DDR and Peacebuilding: Thematic review of DDR contributions to peacebuilding and the role of the Peacebuilding FundUnited Nations Peacebuilding Support OfficeDemobilization, Disarmament, Reintegration (DDR), Monitoring/Verification: United Nations, TrainingThis report reviews the contributions of Disarmament, Demobilization, and Reintegration (DDR) to peacebuilding. The review draws on the experiences of three case studies: Central African Republic (CAR), Democratic Republic of the Congo (DRC) and Nepal and focuses specifically on the projects supported by the Peacebuilding Fund (PBF). The recommendations of the review aim to help the DDR and peacebuilding communities, and the PBF in particular, strategically and programmatically position their support to DDR (-related) initiatives for more lasting and promising peacebuilding results. The review works on identifying lessons that contribute to a greater understanding of the effectiveness and strategic relevance of DDR programmes to peacebuilding, added-value and comparative advantage of PBF’s funding arrangements, and promising practices that can be used to shape future programming. The review approaches the interlinkages of peacebuilding and DDR through the latter’s role in promoting the peace process, provision of basic security, peace dividends (including economic revitalization, restoring social fabrics and civic responsibility) as well as addressing the root causes and drivers of conflict. Firstly, explores the policy relationship and interlink- ages of DDR programmes and peacebuilding and the practical implications of this interrelationship on the ground. Secondly, it provides an introduction to the funding structure of the PBF and provides a summary of each of the three case studies. Thirdly, it explores the results of the three case studies horizontally, highlighting overall trends, contextual differences, lessons, and challenges across the cases. It finally highlights the main findings and expresses recommendations that contain specific action points aimed toward PBF efforts and contributions to achieving sustainable peacebuilding results. https://www.un.org/peacebuilding/sites/www.un.org.peacebuilding/files/documents/ddr_pbf_thematic_review.pdfNepal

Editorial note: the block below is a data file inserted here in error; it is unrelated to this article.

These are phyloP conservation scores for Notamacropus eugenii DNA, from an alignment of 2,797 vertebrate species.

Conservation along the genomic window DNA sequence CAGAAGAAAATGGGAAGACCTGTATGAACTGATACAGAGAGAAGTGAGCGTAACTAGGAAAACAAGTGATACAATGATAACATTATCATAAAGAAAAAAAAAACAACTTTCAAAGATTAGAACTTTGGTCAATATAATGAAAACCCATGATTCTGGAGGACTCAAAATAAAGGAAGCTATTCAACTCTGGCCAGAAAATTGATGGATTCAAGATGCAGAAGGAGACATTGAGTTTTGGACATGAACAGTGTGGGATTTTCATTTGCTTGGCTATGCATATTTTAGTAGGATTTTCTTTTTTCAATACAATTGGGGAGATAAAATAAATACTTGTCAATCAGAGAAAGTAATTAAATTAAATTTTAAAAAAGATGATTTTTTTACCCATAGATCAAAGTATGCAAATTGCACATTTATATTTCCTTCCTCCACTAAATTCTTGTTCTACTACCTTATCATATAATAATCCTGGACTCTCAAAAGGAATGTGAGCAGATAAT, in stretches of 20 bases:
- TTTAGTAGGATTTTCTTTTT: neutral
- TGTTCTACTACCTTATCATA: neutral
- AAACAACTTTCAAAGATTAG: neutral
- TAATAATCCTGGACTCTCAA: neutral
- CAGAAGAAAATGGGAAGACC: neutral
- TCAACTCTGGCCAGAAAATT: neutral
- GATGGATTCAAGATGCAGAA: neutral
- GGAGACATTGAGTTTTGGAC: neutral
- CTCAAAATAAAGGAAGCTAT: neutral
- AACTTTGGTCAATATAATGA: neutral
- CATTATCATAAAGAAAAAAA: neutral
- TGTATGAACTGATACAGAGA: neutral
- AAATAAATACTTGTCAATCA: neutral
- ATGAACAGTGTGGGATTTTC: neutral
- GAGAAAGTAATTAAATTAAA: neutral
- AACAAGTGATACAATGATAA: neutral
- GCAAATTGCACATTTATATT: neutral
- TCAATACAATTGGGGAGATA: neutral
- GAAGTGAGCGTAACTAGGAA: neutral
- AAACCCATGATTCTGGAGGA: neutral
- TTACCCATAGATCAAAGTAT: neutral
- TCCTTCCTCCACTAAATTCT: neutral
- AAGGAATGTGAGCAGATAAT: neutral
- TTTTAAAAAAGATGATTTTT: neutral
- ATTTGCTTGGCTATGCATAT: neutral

Societal Dynamics & Fragility : Engaging Societies in Responding to Fragile SituationsWorld BankFragilityExtreme fragile situations are now home to at least a quarter of the worlds people. In the worst cases, where fragility has given way to open violence - people are more than twice as likely to be malnourished, more than three times as likely to be unable to send their children to school, twice as likely to see their children die before age five, and more than twice as likely to lack clean water. It is unsurprising that not a single low-income country in these circumstances has been able to achieve even one Millennium Development Goal (World Bank 2011). In addition, many fragile situations generate spillover effects such as trafficking in illegal goods and persons, and corruption, which threaten the stability of neighboring countries (Organization for Economic Cooperation and Development, or OECD 2005, 2010). This study views fragility as not only a problem of state capacity, but also of relationships in society. That is, while some elements of fragility emanate from the state, others are deeply rooted in societal dynamics, the way individuals and groups interact and the relationships that form out of these interactions.https://mars.gmu.edu/handle/1920/12768Worldwide
Conflict and Development : Lessons from South AsiaEjaz Ghani, Lakshmi IyerEconomics and Conflict, Climate and Conflict, GovernanceSouth Asia is the second most violent place on earth after Iraq. Conflicts in Afghanistan and Pakistan have attracted global attention. Parts of India, Sri Lanka, and Nepal have experienced long-running conflict. Conflicts result in death, misery, social trauma, destruction of infrastructure, and have huge spillover effects. What is conflict? Where is it concentrated? Is conflict a problem for development, or a failure of development? And what should policy makers do?https://openknowledge.worldbank.org/handle/10986/10157Asia